“Theo was just one at the time and I was so scared about the toxicity of the pills I was taking that I handled them with disposable gloves to avoid any chance of cross contamination.
“The only saving grace was that I didn't lose my hair – it did thin – but I was so grateful not to lose it."
As the treatment came to an end in July 2017, Sarah admits she found the time immediately afterwards the most difficult period of her journey.
“Obviously, being diagnosed and going through the chemo was incredibly difficult, but there's a whole mentality of, 'I've got to get through this.'
“I'd gone from spending over six months of my life battling this cancer and being seen by specialists every three weeks, to every three months."
Sarah, Esme, Theo, Freya and Dan (PA Real Life/Collect)
“All of a sudden I felt cast adrift. It was like being rescued from a sinking ship then floating into the unknown on a life boat," she continued.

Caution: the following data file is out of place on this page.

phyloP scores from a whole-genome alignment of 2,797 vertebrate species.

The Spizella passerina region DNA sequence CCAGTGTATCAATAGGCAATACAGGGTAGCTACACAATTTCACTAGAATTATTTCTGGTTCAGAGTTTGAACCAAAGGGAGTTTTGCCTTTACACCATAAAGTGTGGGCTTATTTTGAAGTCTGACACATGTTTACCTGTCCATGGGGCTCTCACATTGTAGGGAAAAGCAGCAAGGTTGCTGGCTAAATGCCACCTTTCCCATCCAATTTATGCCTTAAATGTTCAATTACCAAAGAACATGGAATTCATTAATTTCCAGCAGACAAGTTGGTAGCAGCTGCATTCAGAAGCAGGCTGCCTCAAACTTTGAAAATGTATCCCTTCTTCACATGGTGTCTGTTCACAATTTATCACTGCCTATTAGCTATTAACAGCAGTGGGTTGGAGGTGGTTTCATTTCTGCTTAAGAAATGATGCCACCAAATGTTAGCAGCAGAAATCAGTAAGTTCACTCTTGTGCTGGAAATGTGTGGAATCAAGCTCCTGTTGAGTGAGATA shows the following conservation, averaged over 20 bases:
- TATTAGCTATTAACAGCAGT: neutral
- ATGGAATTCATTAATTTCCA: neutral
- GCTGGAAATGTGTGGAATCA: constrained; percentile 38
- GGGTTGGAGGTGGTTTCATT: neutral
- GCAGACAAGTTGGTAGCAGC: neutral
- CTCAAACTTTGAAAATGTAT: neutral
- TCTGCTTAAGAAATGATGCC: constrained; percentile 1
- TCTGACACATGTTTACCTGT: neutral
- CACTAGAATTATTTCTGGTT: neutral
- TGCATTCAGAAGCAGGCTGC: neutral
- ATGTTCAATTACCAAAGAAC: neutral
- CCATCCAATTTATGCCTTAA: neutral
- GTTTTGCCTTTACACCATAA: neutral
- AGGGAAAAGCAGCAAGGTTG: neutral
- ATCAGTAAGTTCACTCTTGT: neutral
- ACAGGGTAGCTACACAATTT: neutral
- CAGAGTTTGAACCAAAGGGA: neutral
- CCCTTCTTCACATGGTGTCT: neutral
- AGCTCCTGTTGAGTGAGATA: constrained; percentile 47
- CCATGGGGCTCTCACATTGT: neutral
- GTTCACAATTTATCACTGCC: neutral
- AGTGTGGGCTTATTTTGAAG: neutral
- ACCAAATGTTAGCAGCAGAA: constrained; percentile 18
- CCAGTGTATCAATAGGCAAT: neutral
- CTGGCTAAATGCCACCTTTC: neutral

“To cope with it all, I threw myself into being 'super mum' and 'super wife.' I put so much pressure on myself to make the most of life after having this possible death sentence lingering over me."
Thankfully, after being told there were no signs of the cancer returning after her first check-up in October 2017, Sarah learned to “step back" and set herself a “better pace."
“I realized the mentality of doing everything I could in as little time as possible was detrimental, following my first check-up," she added. “I pressed pause and decided to take things at my own speed."
Now, with the third anniversary of her diagnosis just days away, Sarah admits that Christmas same forever remain a difficult time for her now.